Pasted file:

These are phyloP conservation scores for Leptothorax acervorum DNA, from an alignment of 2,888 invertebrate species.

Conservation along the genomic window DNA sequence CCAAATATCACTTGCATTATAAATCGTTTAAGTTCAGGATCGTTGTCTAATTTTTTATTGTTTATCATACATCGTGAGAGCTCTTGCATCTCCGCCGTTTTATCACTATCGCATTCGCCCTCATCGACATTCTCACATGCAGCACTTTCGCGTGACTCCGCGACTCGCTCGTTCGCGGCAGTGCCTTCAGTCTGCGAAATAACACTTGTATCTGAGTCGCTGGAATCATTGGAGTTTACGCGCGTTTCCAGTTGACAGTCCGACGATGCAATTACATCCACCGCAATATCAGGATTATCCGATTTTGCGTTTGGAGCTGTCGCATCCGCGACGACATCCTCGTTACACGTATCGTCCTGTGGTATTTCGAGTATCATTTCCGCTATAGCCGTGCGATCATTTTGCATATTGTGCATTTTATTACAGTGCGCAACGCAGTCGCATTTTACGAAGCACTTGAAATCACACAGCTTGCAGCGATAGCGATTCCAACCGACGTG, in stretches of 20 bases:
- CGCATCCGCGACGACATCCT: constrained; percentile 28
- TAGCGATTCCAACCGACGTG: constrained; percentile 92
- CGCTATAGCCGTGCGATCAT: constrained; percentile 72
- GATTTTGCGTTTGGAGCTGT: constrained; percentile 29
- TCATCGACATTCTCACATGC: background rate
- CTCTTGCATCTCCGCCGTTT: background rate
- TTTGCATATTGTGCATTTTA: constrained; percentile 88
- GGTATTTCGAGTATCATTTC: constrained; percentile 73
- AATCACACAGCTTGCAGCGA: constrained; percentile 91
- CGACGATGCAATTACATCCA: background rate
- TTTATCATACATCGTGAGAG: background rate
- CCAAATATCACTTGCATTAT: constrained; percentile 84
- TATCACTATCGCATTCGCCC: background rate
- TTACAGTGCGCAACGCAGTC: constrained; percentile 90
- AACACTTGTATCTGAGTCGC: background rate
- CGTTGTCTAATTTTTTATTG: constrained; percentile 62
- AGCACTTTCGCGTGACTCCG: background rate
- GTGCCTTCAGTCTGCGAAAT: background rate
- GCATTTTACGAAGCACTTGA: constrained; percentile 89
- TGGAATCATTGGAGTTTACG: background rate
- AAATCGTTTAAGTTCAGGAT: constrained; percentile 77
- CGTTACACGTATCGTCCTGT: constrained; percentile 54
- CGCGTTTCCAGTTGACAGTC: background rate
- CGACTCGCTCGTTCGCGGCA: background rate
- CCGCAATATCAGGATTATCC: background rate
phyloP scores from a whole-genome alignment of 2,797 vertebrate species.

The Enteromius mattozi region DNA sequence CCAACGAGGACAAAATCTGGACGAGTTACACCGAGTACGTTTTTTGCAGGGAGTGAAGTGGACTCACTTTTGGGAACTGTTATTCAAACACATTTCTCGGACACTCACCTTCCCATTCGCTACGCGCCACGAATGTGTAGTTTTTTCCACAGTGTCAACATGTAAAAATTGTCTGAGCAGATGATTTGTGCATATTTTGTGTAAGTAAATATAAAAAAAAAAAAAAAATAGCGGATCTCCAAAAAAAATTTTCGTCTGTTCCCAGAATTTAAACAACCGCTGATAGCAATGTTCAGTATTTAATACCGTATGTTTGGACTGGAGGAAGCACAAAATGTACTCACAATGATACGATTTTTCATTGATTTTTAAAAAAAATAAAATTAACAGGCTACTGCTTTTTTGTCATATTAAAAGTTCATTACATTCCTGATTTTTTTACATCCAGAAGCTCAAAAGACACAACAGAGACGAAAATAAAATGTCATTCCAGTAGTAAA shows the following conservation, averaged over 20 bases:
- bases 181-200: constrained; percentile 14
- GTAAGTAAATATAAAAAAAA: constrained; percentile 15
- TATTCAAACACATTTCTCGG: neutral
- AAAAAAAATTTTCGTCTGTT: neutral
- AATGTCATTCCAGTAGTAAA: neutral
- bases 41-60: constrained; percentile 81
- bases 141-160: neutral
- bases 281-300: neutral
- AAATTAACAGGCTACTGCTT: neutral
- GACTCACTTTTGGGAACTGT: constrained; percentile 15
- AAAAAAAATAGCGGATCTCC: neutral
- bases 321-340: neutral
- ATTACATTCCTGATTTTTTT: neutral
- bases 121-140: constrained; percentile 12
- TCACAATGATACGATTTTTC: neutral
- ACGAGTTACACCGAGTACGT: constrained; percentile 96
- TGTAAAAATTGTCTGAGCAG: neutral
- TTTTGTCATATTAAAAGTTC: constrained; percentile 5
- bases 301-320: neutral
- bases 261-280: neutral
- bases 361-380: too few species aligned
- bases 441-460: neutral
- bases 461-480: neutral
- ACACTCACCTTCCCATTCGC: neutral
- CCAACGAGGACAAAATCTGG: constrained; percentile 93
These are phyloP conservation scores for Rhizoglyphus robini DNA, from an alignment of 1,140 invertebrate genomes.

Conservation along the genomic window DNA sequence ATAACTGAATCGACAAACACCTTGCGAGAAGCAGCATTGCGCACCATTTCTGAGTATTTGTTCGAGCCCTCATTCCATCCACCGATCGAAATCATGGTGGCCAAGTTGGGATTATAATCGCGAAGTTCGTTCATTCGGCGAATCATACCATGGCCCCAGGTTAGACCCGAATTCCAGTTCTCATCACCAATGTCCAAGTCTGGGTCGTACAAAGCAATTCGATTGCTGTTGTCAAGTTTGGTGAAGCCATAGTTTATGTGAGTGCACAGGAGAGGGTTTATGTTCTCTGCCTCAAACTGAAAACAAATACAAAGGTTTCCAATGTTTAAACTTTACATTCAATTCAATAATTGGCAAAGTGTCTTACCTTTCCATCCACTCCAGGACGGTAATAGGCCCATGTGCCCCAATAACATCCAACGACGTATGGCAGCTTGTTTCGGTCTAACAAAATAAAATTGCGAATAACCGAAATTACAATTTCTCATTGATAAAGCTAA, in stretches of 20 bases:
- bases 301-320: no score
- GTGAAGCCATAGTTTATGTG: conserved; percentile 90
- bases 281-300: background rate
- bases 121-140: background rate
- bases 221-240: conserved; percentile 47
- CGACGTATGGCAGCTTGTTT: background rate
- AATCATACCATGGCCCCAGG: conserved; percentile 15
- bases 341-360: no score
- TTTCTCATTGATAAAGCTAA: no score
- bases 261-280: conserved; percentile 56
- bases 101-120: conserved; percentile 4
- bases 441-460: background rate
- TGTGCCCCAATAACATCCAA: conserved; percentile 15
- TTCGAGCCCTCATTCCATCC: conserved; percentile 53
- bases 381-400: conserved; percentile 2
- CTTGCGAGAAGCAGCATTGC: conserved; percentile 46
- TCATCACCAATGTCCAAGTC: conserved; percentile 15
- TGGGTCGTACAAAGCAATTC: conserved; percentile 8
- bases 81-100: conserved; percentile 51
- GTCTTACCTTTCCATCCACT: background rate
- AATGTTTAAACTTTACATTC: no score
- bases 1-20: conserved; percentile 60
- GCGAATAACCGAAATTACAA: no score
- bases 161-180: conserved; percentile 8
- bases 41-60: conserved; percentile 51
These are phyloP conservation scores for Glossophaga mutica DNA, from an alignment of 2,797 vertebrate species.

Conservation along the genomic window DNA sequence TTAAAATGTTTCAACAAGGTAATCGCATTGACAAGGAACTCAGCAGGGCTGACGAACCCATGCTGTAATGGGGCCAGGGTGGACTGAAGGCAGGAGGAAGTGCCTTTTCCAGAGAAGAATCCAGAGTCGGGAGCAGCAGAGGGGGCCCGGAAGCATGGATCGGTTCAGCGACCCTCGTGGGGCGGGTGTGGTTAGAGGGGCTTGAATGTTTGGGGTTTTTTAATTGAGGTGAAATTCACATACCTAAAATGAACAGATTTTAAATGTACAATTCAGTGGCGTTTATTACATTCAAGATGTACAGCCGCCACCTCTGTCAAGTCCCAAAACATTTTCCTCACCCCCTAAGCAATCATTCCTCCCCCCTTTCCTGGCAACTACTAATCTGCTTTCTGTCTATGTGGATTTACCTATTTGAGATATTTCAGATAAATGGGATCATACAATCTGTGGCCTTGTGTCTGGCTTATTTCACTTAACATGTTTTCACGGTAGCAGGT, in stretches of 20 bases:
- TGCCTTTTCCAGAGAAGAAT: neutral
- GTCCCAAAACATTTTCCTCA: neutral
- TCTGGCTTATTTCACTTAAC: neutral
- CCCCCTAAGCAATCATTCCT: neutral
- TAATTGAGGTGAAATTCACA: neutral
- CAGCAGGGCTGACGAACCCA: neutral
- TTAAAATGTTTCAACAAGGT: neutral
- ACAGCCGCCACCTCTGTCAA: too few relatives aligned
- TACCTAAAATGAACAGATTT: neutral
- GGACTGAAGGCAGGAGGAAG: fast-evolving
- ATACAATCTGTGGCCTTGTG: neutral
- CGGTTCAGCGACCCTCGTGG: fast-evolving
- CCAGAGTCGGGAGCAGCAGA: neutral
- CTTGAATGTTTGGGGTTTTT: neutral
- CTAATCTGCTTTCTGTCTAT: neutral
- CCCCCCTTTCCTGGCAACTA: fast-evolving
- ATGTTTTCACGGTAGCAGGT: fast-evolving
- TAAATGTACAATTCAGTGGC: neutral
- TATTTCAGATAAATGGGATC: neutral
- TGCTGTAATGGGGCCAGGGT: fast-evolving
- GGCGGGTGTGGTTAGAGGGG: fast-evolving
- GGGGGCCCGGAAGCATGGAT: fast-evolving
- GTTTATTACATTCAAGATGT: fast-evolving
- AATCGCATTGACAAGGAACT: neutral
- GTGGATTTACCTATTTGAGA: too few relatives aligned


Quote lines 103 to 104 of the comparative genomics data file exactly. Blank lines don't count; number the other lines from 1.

- TGCTGTAATGGGGCCAGGGT: fast-evolving
- GGCGGGTGTGGTTAGAGGGG: fast-evolving